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Elimination of Mutant Mitochondrial DNA in Mitochondrial Myopathies Using Gene-Editing Enzymes

  • Sandra R. Bacman
  • Carlos T. MoraesEmail author
Chapter

Abstract

Mitochondrial diseases form a genetically and clinically heterogeneous group of disorders that result in the dysfunction of the mitochondria oxidative phosphorylation (OXPHOS). This system is responsible for the generation of the cellular energy required for the function of cells, tissues, and organs. Skeletal and cardiac muscle dysfunction is also a common feature of mitochondrial diseases. Effective treatments have not been developed and are mostly related to supportive management and palliative therapies. Most pathogenic mitochondrial DNA (mtDNA) mutations are in a heteroplasmic state, and high levels of mutated mtDNA within a cell are required to exceed a critical threshold to cause a phenotype. Therefore, the goal of a therapeutic intervention would be to eliminate or decrease the amount of mutated mtDNA below a certain threshold to avoid clinical and biochemical manifestations of the disease. Our group and others have made several advances over the last 15 years inducing heteroplasmy shift as a potential strategy to treat mtDNA disorders. Although mitochondrial-targeted restriction endonucleases can efficiently change mtDNA heteroplasmy both ex vivo and in vivo, this approach can be used therapeutically only if a unique restriction site is created by a mtDNA mutation. To overcome this, non-specific endonucleases targeted to mitochondrial mutations have been developed using gene-editing nucleases such as zinc finger nucleases (ZFNs) and transcription activator-like effector nucleases (TALENs). These are being used to reduce mutant mtDNA in the muscle and heart of mouse models. Although some limitations and concerns exist, future experiments should make this approach safe to treat patients.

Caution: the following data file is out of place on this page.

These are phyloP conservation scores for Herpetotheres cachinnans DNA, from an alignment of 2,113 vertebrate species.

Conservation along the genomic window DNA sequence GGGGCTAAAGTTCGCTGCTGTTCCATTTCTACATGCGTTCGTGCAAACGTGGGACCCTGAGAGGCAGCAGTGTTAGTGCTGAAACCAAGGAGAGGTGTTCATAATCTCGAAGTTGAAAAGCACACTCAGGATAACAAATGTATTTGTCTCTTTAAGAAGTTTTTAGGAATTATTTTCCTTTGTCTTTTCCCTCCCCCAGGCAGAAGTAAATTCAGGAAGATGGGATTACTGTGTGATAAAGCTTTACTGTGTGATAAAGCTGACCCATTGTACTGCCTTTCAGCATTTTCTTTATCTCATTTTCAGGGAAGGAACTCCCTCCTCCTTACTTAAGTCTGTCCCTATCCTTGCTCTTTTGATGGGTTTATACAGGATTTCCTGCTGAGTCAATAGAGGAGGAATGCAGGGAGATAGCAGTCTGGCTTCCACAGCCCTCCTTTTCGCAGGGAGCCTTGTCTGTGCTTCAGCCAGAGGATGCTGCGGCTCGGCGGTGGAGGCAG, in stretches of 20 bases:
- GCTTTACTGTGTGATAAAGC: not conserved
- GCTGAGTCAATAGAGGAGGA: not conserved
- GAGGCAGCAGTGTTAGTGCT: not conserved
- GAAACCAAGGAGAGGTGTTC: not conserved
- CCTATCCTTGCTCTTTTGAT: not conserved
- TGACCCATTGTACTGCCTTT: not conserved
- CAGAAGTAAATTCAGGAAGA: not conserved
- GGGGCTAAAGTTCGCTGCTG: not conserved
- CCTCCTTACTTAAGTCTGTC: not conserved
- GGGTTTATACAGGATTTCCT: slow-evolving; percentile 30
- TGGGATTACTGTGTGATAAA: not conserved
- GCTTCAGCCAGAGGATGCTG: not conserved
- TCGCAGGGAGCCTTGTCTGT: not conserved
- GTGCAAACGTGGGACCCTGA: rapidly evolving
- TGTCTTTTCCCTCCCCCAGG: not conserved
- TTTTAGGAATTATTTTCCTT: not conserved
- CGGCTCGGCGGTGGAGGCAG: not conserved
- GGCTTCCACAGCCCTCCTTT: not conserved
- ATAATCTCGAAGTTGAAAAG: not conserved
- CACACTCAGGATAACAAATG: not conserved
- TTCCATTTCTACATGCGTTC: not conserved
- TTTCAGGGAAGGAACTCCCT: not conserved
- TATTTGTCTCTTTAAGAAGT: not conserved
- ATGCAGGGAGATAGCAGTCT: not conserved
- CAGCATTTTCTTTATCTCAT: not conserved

Keywords

Mitochondria Gene therapy Myopathies Endonucleases TALEN ZFN 

Notes

Acknowledgments

This work was supported by the US National Institutes of Health grants 5R01EY010804, 1R01AG036871, and 1R01NS079965. The following grants also helped support this work: the Muscular Dystrophy Association and the NEI center grant P30-EY014801 from the National Institutes of Health (NIH).

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© Springer Nature Switzerland AG 2019

Authors and Affiliations

  1. 1.Department of NeurologyUniversity of Miami Miller School of MedicineMiamiUSA

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